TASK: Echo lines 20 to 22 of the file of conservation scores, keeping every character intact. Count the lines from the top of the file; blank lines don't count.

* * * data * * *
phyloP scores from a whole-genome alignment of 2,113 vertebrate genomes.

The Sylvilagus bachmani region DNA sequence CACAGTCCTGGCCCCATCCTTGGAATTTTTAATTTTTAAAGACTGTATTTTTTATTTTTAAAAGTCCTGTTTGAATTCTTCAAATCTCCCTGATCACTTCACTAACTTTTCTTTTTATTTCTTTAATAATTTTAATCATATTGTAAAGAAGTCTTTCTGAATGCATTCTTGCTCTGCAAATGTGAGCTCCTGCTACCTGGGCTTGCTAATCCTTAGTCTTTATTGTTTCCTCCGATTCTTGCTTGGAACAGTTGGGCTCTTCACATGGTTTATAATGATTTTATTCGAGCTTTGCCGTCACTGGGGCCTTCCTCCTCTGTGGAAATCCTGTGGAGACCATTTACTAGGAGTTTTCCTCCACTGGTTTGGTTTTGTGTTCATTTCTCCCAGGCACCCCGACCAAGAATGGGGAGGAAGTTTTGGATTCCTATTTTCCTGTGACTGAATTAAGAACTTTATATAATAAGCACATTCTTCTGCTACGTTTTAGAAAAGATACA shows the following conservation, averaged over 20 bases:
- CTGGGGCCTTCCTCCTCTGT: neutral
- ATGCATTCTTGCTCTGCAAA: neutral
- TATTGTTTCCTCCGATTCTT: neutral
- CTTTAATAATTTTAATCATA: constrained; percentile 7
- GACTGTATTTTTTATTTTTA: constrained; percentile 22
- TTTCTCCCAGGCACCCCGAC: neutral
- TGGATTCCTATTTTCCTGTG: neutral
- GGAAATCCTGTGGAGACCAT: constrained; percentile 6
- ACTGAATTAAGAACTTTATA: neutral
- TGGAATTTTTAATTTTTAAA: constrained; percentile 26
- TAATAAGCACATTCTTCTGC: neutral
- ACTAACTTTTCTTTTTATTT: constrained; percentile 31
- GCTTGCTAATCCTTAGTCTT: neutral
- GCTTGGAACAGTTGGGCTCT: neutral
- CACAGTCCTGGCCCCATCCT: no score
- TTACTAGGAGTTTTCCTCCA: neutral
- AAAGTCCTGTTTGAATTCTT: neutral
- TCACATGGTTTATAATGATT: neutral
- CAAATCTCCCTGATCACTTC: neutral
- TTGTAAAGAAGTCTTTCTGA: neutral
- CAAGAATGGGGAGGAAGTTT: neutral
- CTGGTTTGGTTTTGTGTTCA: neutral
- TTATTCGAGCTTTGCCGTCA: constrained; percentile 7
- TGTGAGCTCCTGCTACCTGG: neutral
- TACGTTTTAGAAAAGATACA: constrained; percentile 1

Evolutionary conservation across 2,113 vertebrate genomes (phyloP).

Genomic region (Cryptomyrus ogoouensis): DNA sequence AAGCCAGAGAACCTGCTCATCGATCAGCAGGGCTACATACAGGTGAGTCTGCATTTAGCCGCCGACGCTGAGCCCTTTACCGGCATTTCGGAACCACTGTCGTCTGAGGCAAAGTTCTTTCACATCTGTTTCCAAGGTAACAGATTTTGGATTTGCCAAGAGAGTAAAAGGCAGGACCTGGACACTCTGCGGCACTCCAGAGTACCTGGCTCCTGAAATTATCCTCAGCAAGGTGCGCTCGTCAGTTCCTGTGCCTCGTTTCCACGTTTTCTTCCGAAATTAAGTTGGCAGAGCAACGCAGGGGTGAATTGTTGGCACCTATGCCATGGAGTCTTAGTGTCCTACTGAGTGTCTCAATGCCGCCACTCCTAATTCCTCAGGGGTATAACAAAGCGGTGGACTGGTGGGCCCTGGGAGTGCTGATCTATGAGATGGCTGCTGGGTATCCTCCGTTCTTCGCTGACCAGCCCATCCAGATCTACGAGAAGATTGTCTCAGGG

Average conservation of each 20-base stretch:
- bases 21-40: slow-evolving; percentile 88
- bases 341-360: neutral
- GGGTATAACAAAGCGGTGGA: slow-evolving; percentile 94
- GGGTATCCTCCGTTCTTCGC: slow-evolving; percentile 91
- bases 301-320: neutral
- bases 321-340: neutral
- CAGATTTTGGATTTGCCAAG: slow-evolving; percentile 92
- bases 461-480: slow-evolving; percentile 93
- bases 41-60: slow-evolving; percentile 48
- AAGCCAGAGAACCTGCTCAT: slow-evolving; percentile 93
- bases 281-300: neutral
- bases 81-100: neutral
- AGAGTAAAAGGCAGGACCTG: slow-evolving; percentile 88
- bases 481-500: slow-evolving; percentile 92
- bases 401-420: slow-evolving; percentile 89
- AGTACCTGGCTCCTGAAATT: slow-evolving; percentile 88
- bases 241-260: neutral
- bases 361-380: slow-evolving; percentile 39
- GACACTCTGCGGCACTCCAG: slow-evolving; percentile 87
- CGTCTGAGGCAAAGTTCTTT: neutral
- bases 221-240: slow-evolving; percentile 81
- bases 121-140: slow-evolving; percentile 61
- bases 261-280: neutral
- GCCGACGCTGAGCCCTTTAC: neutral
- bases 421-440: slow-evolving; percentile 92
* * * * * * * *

- TCACATGGTTTATAATGATT: neutral
- CAAATCTCCCTGATCACTTC: neutral
- TTGTAAAGAAGTCTTTCTGA: neutral